This study was supported by an unrestricted grant from the Dutch Ministry of Health, Welfare and Sports.
Walking and Talking as Predictors of Falls in the General Population: The Leiden 85-Plus Study
Article first published online: 23 SEP 2003
Journal of the American Geriatrics Society
Volume 51, Issue 10, pages 1466–1471, October 2003
How to Cite
Bootsma-van der Wiel, A., Gussekloo, J., De Craen, A. J.M., Van Exel, E., Bloem, B. R. and Westendorp, R. G. J. (2003), Walking and Talking as Predictors of Falls in the General Population: The Leiden 85-Plus Study. Journal of the American Geriatrics Society, 51: 1466–1471. doi: 10.1046/j.1532-5415.2003.51468.x
- Issue published online: 23 SEP 2003
- Article first published online: 23 SEP 2003
- general population
Objectives: To compare the value of dual tasking in predicting falling in the general population of oldest old with that of easy-to-administer single tasks.
Design: Prospective population-based follow-up study.
Setting: Municipality of Leiden, the Netherlands.
Participants: Representative cohort of 380 individuals, all aged 85 at baseline.
Measurements: During enrollment, walking time over a 12-meter distance was measured, as well as the verbal fluency to recite names of animals or professions during a 30-second period. In the dual task, performance was assessed when participants combined walking with reciting names. Incidence of falls and fractures was assessed by interviewing participants and checking their medical histories.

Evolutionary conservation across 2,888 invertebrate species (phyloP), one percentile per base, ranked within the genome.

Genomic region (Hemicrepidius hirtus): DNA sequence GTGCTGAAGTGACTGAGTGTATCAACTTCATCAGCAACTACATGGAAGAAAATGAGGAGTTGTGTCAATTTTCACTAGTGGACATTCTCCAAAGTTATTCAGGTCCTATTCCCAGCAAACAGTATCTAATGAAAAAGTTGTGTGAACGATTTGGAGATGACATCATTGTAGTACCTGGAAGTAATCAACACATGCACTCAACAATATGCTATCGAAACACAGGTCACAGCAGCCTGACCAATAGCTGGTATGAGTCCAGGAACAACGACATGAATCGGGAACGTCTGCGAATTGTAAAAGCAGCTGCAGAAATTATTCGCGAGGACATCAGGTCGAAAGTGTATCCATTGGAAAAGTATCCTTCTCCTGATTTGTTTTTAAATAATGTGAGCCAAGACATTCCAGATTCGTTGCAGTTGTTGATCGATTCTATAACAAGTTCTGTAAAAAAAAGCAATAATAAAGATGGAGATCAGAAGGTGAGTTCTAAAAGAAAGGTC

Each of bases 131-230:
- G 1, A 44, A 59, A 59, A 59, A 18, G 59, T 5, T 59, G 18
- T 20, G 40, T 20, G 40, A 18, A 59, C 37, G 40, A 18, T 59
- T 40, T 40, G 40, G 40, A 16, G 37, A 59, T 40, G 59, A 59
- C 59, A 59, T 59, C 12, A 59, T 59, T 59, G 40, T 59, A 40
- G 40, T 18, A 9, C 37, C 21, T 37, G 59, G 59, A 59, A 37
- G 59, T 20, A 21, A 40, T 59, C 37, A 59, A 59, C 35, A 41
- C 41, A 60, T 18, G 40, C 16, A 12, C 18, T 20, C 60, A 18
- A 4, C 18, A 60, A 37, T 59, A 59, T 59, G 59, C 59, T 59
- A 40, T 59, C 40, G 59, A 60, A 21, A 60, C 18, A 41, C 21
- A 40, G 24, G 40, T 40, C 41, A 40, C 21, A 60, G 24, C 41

Results: After 1 year of follow-up, 42% of the participants reported one or more falls, and 4% suffered a fracture. Total walking time, number of steps, and verbal fluency were all strongly related to incident falls (P for trend for all <.01), but dual-task performance was not a better predictor for incident falls than single-task performance.
Conclusion: The dual-task test in this study had no predictive value above that of a single-task test to predict falling. Dual tasks with more-sensitive measures of impaired dual-task execution might have better test characteristics. In this study, history of falls and performance on an easy-to-administer single walking task identified old persons at higher risk for falling who could benefit from fall preventive strategies.